People v. Hill

CourtCourt of Appeal of Michigan (US)
Citation257 Mich. App. 126,667 N.W.2d 78
Docket NumberDocket No. 237014.
PartiesPEOPLE of the State of Michigan, Plaintiff-Appellee, v. Milton R. HILL, Defendant-Appellant.
Decision Date17 June 2003

667 N.W.2d 78
257 Mich.
App. 126

PEOPLE of the State of Michigan, Plaintiff-Appellee,
Milton R. HILL, Defendant-Appellant

Docket No. 237014.

Court of Appeals of Michigan.

Submitted June 10, 2003, at Detroit.

Decided June 17, 2003, at 9:10 a.m.

Released for Publication August 11, 2003.

667 N.W.2d 81
Michael A. Cox, Attorney General, Thomas L. Casey, Solicitor General, Michael E. Duggan, Prosecuting Attorney, Timothy A. Baughman, Chief of Research, Training, and Appeals, and Mary DuFour Morrow, Assistant Prosecuting Attorney, for the people

Ashford & Associates, PC (by Linda D. Ashford), Detroit, for the defendant.

Before: GRIFFIN, P.J., and MURPHY and JANSEN, JJ.

667 N.W.2d 79

667 N.W.2d 80

Defendant appeals as of right his jury-trial convictions of armed robbery, M.C.L. § 750.529; possession of explosive or combustible substances with intent to use unlawfully, M.C.L. § 750.210(2)(a); placing offensive or injurious substances in or near real or personal property, M.C.L. § 750.209(1)(b); and willfully and maliciously setting fire (preparation to burn),1 M.C.L. § 750.77(1)(d)(i).2 Defendant was sentenced to four to fifteen years' imprisonment on the armed-robbery conviction, two to fifteen years' imprisonment on the explosive or combustible-substances conviction, two to fifteen years' imprisonment on the offensive- or injurious-substances conviction, and two to ten years' imprisonment on the "preparation to burn" conviction. We affirm in part and reverse in part.


This case arises out of an armed robbery of a Detroit-area Citgo gasoline station by two masked individuals, and possibly an accomplice waiting outside the station, during the early morning hours of April 15, 2000. The weapon used in the robbery was a sawed-off shotgun, which was pointed at the station clerk by one of the robbers, while the other robber sprayed gasoline from a small container over the bulletproof glass barrier that separated customers from station personnel. The robber spraying the gasoline also flicked a lighter during the robbery. The gas station clerk, frightened by the weapon and the implicit threat of arson, turned over cash to the robbers.

At trial, the jury heard testimony by numerous police officers, the gas station clerk, and defendant. The clerk testified that he was the only person working at the station when it was robbed at approximately 3:00 a.m. The clerk stated that he was terrified, despite the bulletproof glass, when he was confronted with the barrel of a shotgun and an accelerant being sprayed on the glass barrier. The two robbers demanded money, and the clerk handed over $70 to $100 in one-dollar bills by pushing the money through the small cashtray opening in the glass barrier, which was partially filled with gasoline. The robbers left the gas station after they became nervous about a customer's vehicle pulling up outside the station. The clerk indicated that the customer ran away,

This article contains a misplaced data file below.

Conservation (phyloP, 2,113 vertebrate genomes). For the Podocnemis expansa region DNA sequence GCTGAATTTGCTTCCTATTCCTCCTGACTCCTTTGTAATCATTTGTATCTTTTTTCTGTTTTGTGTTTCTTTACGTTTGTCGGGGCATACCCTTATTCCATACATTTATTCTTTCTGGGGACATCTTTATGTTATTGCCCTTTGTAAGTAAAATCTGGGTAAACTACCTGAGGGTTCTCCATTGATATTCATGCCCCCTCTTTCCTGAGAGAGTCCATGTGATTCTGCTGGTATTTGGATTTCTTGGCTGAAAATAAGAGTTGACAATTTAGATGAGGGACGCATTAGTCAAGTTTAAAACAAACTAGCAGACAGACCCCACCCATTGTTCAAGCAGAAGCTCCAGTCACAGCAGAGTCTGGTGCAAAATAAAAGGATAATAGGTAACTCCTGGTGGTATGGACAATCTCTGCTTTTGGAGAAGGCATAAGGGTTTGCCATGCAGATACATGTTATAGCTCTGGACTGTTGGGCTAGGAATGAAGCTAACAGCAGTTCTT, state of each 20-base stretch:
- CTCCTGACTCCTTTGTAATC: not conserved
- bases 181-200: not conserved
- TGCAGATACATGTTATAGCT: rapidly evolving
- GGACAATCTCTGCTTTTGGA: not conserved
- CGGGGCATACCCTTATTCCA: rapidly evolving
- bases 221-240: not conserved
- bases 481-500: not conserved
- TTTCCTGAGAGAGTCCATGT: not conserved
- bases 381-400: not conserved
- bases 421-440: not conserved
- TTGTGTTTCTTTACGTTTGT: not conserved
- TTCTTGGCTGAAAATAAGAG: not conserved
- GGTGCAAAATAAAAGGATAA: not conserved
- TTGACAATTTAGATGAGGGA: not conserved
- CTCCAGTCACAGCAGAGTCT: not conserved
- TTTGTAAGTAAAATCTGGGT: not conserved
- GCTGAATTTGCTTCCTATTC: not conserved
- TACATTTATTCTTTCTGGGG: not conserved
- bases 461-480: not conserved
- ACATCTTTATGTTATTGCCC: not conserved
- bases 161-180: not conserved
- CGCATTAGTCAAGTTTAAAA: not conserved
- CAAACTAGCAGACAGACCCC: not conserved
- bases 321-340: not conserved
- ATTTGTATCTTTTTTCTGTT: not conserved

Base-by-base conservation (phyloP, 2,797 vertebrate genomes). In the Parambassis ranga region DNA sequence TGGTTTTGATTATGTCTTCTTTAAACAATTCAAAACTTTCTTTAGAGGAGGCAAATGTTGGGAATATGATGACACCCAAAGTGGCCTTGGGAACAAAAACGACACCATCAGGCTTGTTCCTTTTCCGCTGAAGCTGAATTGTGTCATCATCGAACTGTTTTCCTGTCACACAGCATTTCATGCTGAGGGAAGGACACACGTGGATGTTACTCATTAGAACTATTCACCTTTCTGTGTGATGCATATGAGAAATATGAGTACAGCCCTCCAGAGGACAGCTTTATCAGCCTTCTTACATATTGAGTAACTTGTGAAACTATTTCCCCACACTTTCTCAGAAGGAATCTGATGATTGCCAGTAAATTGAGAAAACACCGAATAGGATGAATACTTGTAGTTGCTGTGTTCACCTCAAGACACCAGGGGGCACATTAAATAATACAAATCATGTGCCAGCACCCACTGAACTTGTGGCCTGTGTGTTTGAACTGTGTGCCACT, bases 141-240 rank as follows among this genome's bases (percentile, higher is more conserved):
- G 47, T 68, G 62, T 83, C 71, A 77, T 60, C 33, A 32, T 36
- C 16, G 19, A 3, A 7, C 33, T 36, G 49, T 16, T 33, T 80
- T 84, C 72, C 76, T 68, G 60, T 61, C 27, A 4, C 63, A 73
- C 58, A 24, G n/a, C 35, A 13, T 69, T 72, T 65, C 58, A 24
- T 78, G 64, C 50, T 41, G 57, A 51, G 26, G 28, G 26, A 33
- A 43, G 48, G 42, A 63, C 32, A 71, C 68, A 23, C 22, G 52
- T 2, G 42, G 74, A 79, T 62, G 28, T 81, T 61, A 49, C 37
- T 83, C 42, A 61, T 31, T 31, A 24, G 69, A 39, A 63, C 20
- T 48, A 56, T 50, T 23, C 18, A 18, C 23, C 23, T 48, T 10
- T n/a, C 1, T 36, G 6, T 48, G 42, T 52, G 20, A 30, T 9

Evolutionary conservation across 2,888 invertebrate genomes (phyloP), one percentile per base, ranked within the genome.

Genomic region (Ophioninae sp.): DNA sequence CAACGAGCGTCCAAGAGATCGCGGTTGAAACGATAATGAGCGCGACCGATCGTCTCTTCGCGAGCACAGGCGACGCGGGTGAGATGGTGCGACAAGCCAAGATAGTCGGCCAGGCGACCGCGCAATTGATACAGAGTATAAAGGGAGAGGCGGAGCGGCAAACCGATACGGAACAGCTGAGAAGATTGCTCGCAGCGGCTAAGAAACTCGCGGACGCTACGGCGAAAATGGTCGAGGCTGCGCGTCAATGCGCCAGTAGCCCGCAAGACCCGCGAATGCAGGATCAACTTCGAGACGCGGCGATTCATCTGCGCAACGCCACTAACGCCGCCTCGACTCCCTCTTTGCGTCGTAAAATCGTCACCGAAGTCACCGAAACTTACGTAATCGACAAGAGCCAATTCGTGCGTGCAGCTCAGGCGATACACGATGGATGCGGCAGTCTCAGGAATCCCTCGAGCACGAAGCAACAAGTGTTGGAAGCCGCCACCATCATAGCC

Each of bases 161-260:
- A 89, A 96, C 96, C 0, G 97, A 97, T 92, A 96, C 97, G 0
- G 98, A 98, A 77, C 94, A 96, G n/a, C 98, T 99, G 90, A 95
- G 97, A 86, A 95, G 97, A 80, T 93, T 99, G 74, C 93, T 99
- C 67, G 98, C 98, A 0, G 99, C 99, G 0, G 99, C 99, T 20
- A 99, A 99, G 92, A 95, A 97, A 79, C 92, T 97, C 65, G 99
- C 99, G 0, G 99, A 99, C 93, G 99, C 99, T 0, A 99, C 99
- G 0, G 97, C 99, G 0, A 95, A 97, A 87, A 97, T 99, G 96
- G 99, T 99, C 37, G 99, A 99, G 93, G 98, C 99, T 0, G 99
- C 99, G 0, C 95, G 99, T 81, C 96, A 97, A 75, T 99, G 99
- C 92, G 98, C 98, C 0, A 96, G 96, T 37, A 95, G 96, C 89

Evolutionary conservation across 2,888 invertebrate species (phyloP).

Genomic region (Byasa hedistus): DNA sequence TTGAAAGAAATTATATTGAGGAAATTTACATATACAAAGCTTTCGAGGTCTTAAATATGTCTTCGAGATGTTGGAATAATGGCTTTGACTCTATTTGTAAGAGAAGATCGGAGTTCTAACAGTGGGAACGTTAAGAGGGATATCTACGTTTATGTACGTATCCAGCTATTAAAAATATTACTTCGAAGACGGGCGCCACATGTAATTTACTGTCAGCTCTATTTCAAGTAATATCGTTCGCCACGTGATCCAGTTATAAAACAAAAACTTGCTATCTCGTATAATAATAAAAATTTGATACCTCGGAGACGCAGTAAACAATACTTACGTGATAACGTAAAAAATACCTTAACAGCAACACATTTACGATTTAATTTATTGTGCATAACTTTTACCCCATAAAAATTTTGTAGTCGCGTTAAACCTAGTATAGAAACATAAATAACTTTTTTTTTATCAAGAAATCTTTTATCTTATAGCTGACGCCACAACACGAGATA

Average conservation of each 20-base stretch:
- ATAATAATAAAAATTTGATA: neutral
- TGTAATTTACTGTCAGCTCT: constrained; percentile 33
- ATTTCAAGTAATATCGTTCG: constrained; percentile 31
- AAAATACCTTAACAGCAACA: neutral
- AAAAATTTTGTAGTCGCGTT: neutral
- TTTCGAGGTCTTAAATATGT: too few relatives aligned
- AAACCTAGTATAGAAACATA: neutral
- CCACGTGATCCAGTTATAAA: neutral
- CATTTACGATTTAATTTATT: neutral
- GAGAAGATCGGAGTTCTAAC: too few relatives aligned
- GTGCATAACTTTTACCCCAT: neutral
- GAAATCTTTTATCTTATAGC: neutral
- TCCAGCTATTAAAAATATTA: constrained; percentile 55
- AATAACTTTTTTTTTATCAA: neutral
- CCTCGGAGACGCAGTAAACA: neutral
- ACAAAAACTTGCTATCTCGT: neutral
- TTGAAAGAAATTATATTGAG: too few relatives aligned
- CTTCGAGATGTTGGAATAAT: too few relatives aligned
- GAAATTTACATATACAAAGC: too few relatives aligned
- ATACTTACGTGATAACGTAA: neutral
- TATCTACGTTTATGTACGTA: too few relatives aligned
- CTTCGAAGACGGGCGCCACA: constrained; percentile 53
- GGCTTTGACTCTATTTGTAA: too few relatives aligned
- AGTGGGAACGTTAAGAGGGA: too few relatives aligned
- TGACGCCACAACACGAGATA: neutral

667 N.W.2d 82
leaving his car behind, after seeing that a robbery was taking place. The clerk could not identify the robbers because of their masks, and he was unsure whether they left the station on foot or in a vehicle, or whether any other perpetrators were involved. He further testified that he never saw defendant in the station preceding the robbery as asserted by defendant in his testimony.

A responding police officer testified that he and his partner received radio communications regarding the armed robbery and about unidentified persons who got out of a vehicle after a police pursuit. The officer testified that he proceeded to the gas station and that upon arriving at the station, he smelled gasoline inside and found that an accelerant had been sprayed on the glass barrier and in the cash tray.

Another police officer testified that he was in the vicinity of the station when he received a call about a drag race, and on heading to the site of that matter, a brown Buick LeSabre raced by him at an excessive rate of speed. The officer turned his patrol car around and pursued the speeding vehicle, which had three occupants. The officer could not identify the occupants, aside from the driver being a black male, because the vehicle sped by his patrol car. The officer activated his lights and siren, but the Buick LeSabre did not slow and eventually it crashed into a cemetery gate and came to a stop. The cemetery was about a mile from the gas station. The officer did not see the occupants get out of the LeSabre, and when he reached the location where the vehicle was resting, the engine was still running, the driver's side door was jammed closed, the vehicle was empty, and a shotgun was sitting on the front seat.